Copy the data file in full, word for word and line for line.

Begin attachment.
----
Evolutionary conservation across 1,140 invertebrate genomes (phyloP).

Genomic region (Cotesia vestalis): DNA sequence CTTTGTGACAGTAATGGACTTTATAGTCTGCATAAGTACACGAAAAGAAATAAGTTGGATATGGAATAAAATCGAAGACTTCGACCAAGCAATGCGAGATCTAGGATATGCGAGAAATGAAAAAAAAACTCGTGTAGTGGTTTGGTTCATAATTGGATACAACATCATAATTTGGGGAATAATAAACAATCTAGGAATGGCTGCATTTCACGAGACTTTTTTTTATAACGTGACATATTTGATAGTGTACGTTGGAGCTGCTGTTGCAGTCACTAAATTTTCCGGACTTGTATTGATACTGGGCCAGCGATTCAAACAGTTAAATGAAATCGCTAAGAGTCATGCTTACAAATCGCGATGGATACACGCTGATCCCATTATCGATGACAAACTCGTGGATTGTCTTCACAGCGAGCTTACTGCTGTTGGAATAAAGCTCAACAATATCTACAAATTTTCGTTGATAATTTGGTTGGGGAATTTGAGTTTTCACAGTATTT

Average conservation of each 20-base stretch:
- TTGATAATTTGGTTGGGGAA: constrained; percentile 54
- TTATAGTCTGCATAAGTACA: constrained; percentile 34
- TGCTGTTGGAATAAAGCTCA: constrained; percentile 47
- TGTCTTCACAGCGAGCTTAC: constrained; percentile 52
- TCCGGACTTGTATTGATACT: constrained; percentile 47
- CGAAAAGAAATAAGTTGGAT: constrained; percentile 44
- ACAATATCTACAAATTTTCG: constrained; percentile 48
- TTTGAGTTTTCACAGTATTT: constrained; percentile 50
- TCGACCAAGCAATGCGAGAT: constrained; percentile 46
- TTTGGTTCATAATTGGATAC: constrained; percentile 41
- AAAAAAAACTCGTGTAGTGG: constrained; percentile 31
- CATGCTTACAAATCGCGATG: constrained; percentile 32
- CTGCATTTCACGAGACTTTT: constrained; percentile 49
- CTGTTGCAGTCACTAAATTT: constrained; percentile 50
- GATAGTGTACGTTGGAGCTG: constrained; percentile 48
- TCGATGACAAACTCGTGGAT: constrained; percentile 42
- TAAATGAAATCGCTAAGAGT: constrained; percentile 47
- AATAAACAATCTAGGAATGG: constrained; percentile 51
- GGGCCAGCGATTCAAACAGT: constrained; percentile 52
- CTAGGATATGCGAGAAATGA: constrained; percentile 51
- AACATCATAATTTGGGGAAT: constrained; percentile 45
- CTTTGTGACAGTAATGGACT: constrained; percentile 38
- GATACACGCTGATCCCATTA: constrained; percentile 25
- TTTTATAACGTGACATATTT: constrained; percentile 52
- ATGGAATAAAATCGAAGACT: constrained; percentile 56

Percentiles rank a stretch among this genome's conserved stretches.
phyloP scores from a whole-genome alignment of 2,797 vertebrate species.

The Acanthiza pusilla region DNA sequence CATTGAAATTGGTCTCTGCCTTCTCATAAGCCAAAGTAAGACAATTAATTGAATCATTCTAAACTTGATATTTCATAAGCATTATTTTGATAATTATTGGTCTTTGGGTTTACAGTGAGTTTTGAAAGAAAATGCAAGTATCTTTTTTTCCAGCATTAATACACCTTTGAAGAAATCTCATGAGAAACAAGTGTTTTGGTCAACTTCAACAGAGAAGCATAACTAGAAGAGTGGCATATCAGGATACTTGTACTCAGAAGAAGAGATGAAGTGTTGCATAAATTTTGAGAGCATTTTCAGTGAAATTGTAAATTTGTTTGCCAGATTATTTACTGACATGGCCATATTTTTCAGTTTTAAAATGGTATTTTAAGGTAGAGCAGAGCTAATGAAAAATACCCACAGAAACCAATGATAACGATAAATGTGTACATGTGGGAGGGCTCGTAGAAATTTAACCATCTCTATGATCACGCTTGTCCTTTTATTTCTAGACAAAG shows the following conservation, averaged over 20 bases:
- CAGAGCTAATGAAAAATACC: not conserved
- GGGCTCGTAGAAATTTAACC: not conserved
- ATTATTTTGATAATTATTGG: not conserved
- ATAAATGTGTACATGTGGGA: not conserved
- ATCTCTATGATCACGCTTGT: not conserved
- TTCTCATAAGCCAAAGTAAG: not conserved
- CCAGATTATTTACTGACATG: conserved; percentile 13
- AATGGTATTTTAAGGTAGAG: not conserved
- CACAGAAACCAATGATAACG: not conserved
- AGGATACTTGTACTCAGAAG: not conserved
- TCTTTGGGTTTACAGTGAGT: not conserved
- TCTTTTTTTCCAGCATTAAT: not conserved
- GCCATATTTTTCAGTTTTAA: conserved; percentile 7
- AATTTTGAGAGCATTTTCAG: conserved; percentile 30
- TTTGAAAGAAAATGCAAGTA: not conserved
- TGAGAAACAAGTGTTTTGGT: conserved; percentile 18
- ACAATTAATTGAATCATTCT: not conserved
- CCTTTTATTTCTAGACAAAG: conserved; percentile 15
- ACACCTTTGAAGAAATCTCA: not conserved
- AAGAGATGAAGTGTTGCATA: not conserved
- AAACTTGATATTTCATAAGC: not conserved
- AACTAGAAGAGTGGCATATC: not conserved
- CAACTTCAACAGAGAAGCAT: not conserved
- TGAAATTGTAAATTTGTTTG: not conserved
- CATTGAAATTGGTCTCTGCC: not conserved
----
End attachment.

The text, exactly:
Evolutionary conservation across 1,140 invertebrate genomes (phyloP).

Genomic region (Cotesia vestalis): DNA sequence CTTTGTGACAGTAATGGACTTTATAGTCTGCATAAGTACACGAAAAGAAATAAGTTGGATATGGAATAAAATCGAAGACTTCGACCAAGCAATGCGAGATCTAGGATATGCGAGAAATGAAAAAAAAACTCGTGTAGTGGTTTGGTTCATAATTGGATACAACATCATAATTTGGGGAATAATAAACAATCTAGGAATGGCTGCATTTCACGAGACTTTTTTTTATAACGTGACATATTTGATAGTGTACGTTGGAGCTGCTGTTGCAGTCACTAAATTTTCCGGACTTGTATTGATACTGGGCCAGCGATTCAAACAGTTAAATGAAATCGCTAAGAGTCATGCTTACAAATCGCGATGGATACACGCTGATCCCATTATCGATGACAAACTCGTGGATTGTCTTCACAGCGAGCTTACTGCTGTTGGAATAAAGCTCAACAATATCTACAAATTTTCGTTGATAATTTGGTTGGGGAATTTGAGTTTTCACAGTATTT

Average conservation of each 20-base stretch:
- TTGATAATTTGGTTGGGGAA: constrained; percentile 54
- TTATAGTCTGCATAAGTACA: constrained; percentile 34
- TGCTGTTGGAATAAAGCTCA: constrained; percentile 47
- TGTCTTCACAGCGAGCTTAC: constrained; percentile 52
- TCCGGACTTGTATTGATACT: constrained; percentile 47
- CGAAAAGAAATAAGTTGGAT: constrained; percentile 44
- ACAATATCTACAAATTTTCG: constrained; percentile 48
- TTTGAGTTTTCACAGTATTT: constrained; percentile 50
- TCGACCAAGCAATGCGAGAT: constrained; percentile 46
- TTTGGTTCATAATTGGATAC: constrained; percentile 41
- AAAAAAAACTCGTGTAGTGG: constrained; percentile 31
- CATGCTTACAAATCGCGATG: constrained; percentile 32
- CTGCATTTCACGAGACTTTT: constrained; percentile 49
- CTGTTGCAGTCACTAAATTT: constrained; percentile 50
- GATAGTGTACGTTGGAGCTG: constrained; percentile 48
- TCGATGACAAACTCGTGGAT: constrained; percentile 42
- TAAATGAAATCGCTAAGAGT: constrained; percentile 47
- AATAAACAATCTAGGAATGG: constrained; percentile 51
- GGGCCAGCGATTCAAACAGT: constrained; percentile 52
- CTAGGATATGCGAGAAATGA: constrained; percentile 51
- AACATCATAATTTGGGGAAT: constrained; percentile 45
- CTTTGTGACAGTAATGGACT: constrained; percentile 38
- GATACACGCTGATCCCATTA: constrained; percentile 25
- TTTTATAACGTGACATATTT: constrained; percentile 52
- ATGGAATAAAATCGAAGACT: constrained; percentile 56

Percentiles rank a stretch among this genome's conserved stretches.
phyloP scores from a whole-genome alignment of 2,797 vertebrate species.

The Acanthiza pusilla region DNA sequence CATTGAAATTGGTCTCTGCCTTCTCATAAGCCAAAGTAAGACAATTAATTGAATCATTCTAAACTTGATATTTCATAAGCATTATTTTGATAATTATTGGTCTTTGGGTTTACAGTGAGTTTTGAAAGAAAATGCAAGTATCTTTTTTTCCAGCATTAATACACCTTTGAAGAAATCTCATGAGAAACAAGTGTTTTGGTCAACTTCAACAGAGAAGCATAACTAGAAGAGTGGCATATCAGGATACTTGTACTCAGAAGAAGAGATGAAGTGTTGCATAAATTTTGAGAGCATTTTCAGTGAAATTGTAAATTTGTTTGCCAGATTATTTACTGACATGGCCATATTTTTCAGTTTTAAAATGGTATTTTAAGGTAGAGCAGAGCTAATGAAAAATACCCACAGAAACCAATGATAACGATAAATGTGTACATGTGGGAGGGCTCGTAGAAATTTAACCATCTCTATGATCACGCTTGTCCTTTTATTTCTAGACAAAG shows the following conservation, averaged over 20 bases:
- CAGAGCTAATGAAAAATACC: not conserved
- GGGCTCGTAGAAATTTAACC: not conserved
- ATTATTTTGATAATTATTGG: not conserved
- ATAAATGTGTACATGTGGGA: not conserved
- ATCTCTATGATCACGCTTGT: not conserved
- TTCTCATAAGCCAAAGTAAG: not conserved
- CCAGATTATTTACTGACATG: conserved; percentile 13
- AATGGTATTTTAAGGTAGAG: not conserved
- CACAGAAACCAATGATAACG: not conserved
- AGGATACTTGTACTCAGAAG: not conserved
- TCTTTGGGTTTACAGTGAGT: not conserved
- TCTTTTTTTCCAGCATTAAT: not conserved
- GCCATATTTTTCAGTTTTAA: conserved; percentile 7
- AATTTTGAGAGCATTTTCAG: conserved; percentile 30
- TTTGAAAGAAAATGCAAGTA: not conserved
- TGAGAAACAAGTGTTTTGGT: conserved; percentile 18
- ACAATTAATTGAATCATTCT: not conserved
- CCTTTTATTTCTAGACAAAG: conserved; percentile 15
- ACACCTTTGAAGAAATCTCA: not conserved
- AAGAGATGAAGTGTTGCATA: not conserved
- AAACTTGATATTTCATAAGC: not conserved
- AACTAGAAGAGTGGCATATC: not conserved
- CAACTTCAACAGAGAAGCAT: not conserved
- TGAAATTGTAAATTTGTTTG: not conserved
- CATTGAAATTGGTCTCTGCC: not conserved